D. Court’s Ruling and the grounds on which the same is required to be reconsidered

1. The Bombay High Court vide its ruling dated 20/1/2015 justified the levy (para 41) on the grounds that there was no denial of the fact that right to use was transferred – the only lament was that it was not exclusive but conditional as the transferor controlled the limited rights conferred in favour of the subscribers. However, the enactment and the definitions do not envisage exclusive and unconditional transfer of the above right as a pre-condition for levy of tax. Further, the benefit of Dr. Lakshmanan’s concurring judgment in BSNL was denied by stating that in BSNL, the SC was called upon to decide whether the services rendered by BSNL could be brought within the purview of Entry 54 of List II(Tax on sale or purchase of goods). The nature of the transaction by which Mobile phone connections are enjoyed is a service and the Central Government alone can levy service tax under Entry 97 of List I or Entry 92C of List I after 2003. Thus, the SC was concerned with what are “goods” in telecommunication services, was there any transfer of right to use goods by providing access or telephone connection by the Telephone Service provider to a subscriber, which is the nature of the transaction involved in providing Telephone communication. Such a controversy was not there in this case before the Court.

2.  With due respect, it is submitted that, the BHC has erred in proceeding on the assumption that the petitioners agreed that there was a “transfer” of right to use but that as the transfer was “not exclusive but conditional”, lease tax would not be applicable.

In a case of this nature, the first question that is to be decided is

a. whether there was a “transfer” in the first place in the true sense as understood in sales tax laws OR

b. whether it is a case of granting access, granting benefit of user amounting to mere grant of licence without transfer. In fact, in BSNL itself, the SC was pleased to overrule the levy of sales tax in State of UP v. UOI 130 STC 1 on the ground that it was a case of grant of access to telephone network without the transfer of right to use the network ie. Electro-magnetic waves.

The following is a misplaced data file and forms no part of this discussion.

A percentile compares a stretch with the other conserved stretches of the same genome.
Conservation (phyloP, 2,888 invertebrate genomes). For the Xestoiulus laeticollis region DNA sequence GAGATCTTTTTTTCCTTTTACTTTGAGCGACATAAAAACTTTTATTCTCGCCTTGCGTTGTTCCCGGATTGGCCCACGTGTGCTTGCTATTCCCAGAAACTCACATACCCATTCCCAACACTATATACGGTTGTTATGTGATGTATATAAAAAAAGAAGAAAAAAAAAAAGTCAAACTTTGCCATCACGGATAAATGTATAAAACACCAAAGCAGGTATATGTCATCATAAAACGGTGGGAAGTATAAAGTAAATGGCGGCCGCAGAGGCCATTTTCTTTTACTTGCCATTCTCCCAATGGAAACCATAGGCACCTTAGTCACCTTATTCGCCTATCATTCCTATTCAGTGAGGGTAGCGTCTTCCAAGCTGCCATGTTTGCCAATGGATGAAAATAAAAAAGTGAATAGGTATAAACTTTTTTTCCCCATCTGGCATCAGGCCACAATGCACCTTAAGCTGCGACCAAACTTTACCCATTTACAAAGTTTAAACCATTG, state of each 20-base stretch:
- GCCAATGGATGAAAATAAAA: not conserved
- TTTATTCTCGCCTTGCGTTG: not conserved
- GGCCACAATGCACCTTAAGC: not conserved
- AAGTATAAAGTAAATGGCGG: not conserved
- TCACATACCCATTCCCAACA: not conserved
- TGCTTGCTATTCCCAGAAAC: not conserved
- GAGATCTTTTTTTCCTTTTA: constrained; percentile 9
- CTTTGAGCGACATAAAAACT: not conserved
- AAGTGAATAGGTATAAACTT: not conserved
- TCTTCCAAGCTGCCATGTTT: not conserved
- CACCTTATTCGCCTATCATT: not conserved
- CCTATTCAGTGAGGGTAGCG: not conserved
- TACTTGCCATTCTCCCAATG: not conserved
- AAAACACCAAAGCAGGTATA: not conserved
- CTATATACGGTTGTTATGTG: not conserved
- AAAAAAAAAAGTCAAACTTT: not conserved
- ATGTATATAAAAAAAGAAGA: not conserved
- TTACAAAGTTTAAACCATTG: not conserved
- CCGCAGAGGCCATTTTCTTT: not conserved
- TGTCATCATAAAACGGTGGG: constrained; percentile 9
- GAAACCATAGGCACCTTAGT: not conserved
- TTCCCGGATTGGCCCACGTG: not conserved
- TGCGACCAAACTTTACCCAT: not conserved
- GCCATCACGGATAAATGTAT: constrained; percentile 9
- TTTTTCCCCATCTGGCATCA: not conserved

3. The Court observed that, unlike Tangible goods, the right to use trademark could be transferred simultaneously to any number of persons as was held in Duke & Sons Ltd. 112 STC 370 (Bom.) and so a different and relaxed rule would apply to Intangible goods. In this context, it would be pertinent to note the observations of the Constitution Bench in Sunrise Associates 145 STC 576 (SC) which overruled H. Anraj 61 STC 165 (SC) wherein quoting Hudson’s Commercial Law, the SC concurred that “Property’ – In commercial law this may carry its ordinary meaning of the subject-matter of ownership. But elsewhere, as in the sale of goods it may be used as a synonym for ownership and lesser rights in goods“. Hence, when used in the definition of ‘goods’ in the different sales tax statutes, the word ‘property’ means the subject matter of ownership. The same word in the context of a ‘sale’ means the transfer of the ownership in goods.

Hence, transfer of ownership or transfer of lesser rights in goods e.g. Right to use the goods is a precondition for falling within the ambit of Sales tax laws.

4. Further, in BSNL, the SC contrasted the positions in Rashtriya Ispat Nigam Ltd and Agrawal Brothers to bring out the difference between a. mere user of goods and b. user accompanied with a right to use and the dividing line was that in RINL there was no intention to transfer the right to use, while in Agrawal Brothers, effective control of the Equipment was transferred and the transferee was at liberty to use it the way it wanted, no strings attached.

Providing access or telephone connection does not put the subscriber in possession of the electromagnetic waves any more than a toll collector puts a road or bridge into the possession of the toll payer by lifting a toll gate. Of course the toll payer will use the road or bridge in one sense. But the distinction with a sale of goods is that the user would be of the thing or goods delivered. The delivery may not be simultaneous with the transfer of the right to use. But the goods must be in existence and deliverable when the right is sought to be transferred. Therefore whether goods are incorporeal or corporeal, tangible or intangible, they must be deliverable. To the extent that the decision in State of U.P. Vs. Union of India held otherwise, it was, in held to be erroneous.